Last week I downloaded and installed the latest release of the insider preview of Windows 10, possibly the last release on the “slow ring” before the final release on 29th July 2015. As you would expect it corrected the couple of problems I experienced on the last “unstable” release. A small problem I had shutting down (an app had to be force closed) has gone away. To test its ability to run on lower spec machines I reverted the machine back to 2GB of ram, and it all worked fine, so an upgrade of a standard Windows 7 box is looking good again. There were a couple of little enhancements, Windows Edge is now the official name of the browser, and it gets a nice blue “e” icon, nearly but not quite the same as the icon for Internet explorer that it replaces. All in all, the product is looking very good, and I am looking forward to upgrading some of my computers on the 29th.
There has been some scaremongering locally about Windows 10, regarding the risks of being among the first to use it. As usual it is from a position of last century thinking and ignorance, basically saying “Don’t sign up for this because I don’t know how its going to work”. Well all the information you need is on the Microsoft website, there is no excuse for ignorance about this product. Everybody should make up their own mind whether to install it or not. If you are not sure, leave it a while, talk to someone who has installed it, then decide if you really want to do away with Windows 8.1, or move on from Windows 7 at last. If you are happy the way you are, don’t fix what ain’t broke, but if a free upgrade sounds like just what you need, why not be the first on your block with the latest and greatest!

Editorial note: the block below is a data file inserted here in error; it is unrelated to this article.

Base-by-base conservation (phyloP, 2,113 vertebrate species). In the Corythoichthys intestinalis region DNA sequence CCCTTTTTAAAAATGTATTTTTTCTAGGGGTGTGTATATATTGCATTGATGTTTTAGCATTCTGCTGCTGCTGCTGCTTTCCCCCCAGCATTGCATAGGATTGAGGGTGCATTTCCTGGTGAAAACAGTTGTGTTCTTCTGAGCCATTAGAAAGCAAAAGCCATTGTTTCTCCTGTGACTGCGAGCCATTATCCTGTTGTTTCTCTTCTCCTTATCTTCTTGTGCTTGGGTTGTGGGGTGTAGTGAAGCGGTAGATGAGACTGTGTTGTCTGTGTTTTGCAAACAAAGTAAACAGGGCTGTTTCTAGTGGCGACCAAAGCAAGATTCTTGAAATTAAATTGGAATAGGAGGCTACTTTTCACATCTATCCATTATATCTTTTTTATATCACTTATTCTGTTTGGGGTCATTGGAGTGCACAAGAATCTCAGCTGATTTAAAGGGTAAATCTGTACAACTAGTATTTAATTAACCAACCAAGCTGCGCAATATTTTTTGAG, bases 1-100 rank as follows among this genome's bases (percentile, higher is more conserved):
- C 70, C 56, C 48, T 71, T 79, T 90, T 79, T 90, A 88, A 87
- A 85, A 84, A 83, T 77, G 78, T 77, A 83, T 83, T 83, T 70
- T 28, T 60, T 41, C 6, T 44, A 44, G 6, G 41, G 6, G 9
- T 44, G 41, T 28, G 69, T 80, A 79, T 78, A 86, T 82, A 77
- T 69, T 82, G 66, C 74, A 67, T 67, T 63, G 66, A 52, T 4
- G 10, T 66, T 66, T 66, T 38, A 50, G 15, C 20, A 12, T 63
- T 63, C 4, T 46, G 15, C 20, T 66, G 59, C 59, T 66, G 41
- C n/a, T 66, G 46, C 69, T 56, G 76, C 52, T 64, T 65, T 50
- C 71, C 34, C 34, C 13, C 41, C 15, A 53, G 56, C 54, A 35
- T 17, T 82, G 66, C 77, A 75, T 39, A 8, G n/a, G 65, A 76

In my first Windows 10 post, I implied that there is no Windows 8 type start screen, that the Windows 7 type desktop is all you get. I should correct this for the Windows tablet users out there. There is a “tablet” option which switches the operating mode to suit tablet use, which includes reverting to a start screen with large tiles just like in Windows 8.1. I haven’t explored it much, it is more suitable for a touch screen than a mouse, but when I upgrade the touch screen computer in the office, I will give it a better test to see how it works. Stay tuned.
Incidentally, if you want to get rid of the Windows 10 update reminder icon permanently the following will probably work.
Head to Control Panel > Windows Update.
On the left, choose Installed updates. If you don’t see this option, click View installed updates, and a link to Installed updates should appear at the top of the window.
Remove the update with the label with the label Update for Microsoft Windows KB3035583. It’s easiest to sort by name to find it.
You will need to skip this particular update by right-clicking and hiding it when you install other future updates.